July 11, 2010


Posted in Yes but at 6:06 am by Sue Hine

Ain’t it awful – that constant pressure, the competing demands, absolutely no work-life balance.  And certainly no time to browse a blog or read an interesting article.

Not when there are 30 emails waiting to be read, the phone is ringing, an anxious volunteer is hovering at the door, and you are late for an appointment and there’s a report to be written by 8.30 tomorrow morning.

Do I exaggerate?  I don’t think so.  Been there myself a few times. 

So I had to teach myself a few lessons which are worth a read, I think. 

 Because you can’t afford not to have time.   

  1. After two months of running round in circles I took a long hard look at the job description, and reviewed it every year.  Just to make sure what was written matched what I was really doing.  Very early on I got rid of that neat little clause that said ‘any other such tasks as may be required from time to time’.   
  2. I recognised the lack of time was not going to be resolved by attending courses on time or stress management.  It was the complexity of the role, the multi-tasking required – as well as numbers of volunteers – that was the burden.  So I really appreciated the organisational and relationship skills I had learned in household management and parenting.
  3. I learned very quickly how to prioritise, with and without a to-do list.  Once I had ticked off all the little things the load felt lighter and my head was clearer to tackle the major task for the day.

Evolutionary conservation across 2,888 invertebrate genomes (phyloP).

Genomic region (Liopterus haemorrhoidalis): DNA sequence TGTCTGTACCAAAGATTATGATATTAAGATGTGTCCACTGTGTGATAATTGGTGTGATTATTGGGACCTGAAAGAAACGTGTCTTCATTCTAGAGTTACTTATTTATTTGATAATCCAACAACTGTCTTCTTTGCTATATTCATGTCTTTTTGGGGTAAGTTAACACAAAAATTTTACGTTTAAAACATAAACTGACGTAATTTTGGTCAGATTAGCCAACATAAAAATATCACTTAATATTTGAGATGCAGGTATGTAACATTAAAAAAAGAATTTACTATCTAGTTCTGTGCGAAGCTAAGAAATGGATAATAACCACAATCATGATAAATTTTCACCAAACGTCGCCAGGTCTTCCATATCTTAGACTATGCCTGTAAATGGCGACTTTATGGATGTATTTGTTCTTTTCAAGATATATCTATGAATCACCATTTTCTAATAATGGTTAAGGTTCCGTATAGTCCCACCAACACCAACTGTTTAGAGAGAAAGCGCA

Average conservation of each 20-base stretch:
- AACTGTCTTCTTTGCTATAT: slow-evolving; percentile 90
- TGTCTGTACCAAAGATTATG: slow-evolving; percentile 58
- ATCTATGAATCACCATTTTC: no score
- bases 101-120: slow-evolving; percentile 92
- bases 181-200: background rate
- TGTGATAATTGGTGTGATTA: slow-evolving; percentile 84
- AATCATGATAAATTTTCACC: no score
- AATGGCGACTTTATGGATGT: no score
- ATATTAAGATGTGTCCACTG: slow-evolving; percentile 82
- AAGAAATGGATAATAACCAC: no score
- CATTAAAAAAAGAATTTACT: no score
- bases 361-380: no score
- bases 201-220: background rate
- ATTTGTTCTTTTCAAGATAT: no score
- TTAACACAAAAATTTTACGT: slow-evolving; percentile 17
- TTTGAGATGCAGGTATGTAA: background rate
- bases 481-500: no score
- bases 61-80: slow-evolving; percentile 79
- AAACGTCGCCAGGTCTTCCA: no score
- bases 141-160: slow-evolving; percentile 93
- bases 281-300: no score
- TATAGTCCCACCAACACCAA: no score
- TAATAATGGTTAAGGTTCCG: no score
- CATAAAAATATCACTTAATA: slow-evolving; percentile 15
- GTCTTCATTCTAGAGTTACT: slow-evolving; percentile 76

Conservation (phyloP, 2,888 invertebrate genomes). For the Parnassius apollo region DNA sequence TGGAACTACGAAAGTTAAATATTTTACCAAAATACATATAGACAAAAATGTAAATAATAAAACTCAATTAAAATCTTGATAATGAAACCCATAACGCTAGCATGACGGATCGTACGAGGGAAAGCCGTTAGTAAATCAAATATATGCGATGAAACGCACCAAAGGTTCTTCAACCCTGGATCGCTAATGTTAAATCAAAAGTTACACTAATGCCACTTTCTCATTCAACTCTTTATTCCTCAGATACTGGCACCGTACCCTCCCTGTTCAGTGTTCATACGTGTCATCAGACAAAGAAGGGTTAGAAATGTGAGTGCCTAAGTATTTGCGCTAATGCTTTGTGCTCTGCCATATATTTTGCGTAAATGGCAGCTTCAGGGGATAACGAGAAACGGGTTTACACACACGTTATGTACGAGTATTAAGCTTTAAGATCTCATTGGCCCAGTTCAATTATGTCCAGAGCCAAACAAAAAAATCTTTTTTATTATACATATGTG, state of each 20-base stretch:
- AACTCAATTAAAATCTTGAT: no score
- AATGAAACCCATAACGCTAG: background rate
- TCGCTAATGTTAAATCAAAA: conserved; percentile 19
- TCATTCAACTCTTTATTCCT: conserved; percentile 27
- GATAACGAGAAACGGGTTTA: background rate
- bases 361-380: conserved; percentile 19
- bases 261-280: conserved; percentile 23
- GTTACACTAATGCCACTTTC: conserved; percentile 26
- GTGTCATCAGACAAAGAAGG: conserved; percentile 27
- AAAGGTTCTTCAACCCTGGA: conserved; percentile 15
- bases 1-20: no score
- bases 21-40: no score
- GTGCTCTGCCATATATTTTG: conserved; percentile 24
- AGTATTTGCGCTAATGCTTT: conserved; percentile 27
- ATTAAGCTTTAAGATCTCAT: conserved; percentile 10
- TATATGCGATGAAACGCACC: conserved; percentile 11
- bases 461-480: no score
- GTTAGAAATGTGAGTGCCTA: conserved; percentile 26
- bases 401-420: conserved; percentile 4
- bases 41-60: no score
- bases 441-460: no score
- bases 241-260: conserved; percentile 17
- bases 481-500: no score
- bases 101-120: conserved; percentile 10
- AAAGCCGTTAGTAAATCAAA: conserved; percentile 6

4. In pre-computer days I was given this advice: Handle every piece of paper only once.  A helpful reminder when it came to managing emails.
  5. I reminded myself over and over:  Seek out the volunteer to help with this task or to take on that responsibility.
  6. Joining the Volunteer Centre lunchtime forums was a great way to meet and mix with other managers of volunteers, a kind of support network we all needed.  Mentoring or supervision is another means of support, and also skill development. 

Because you can’t afford not to have time.   

Because you owe it to the organisation, to the volunteers, and to yourself

Because you are worth it

And – if you want more than this homespun advice, the Energize Volunteer Management Update for July 2010** has some links to excellent websites under the heading Hints from Everyone Ready faculty.  And look for the book The (Help!) I-Don’t-Have-Enough-Time Guide to Volunteer Management, by Katherine Noyes Campbell and Susan J. Ellis.  I wish I had found something like this when I was floundering in my early days.  Read the blurbs and buy it. 

You see – it’s worth making time to look for resources.  There is always something to learn.

And that’s really why you can’t afford not to have time.

** If you are not already receiving this Update you can get the links at http://archive.constantcontact.com/fs070/1101128346960/archive/1103535999991.html#a6 

To receive the Update per email go to http://www.energizeinc.com/ener/monthly-update-archive.html


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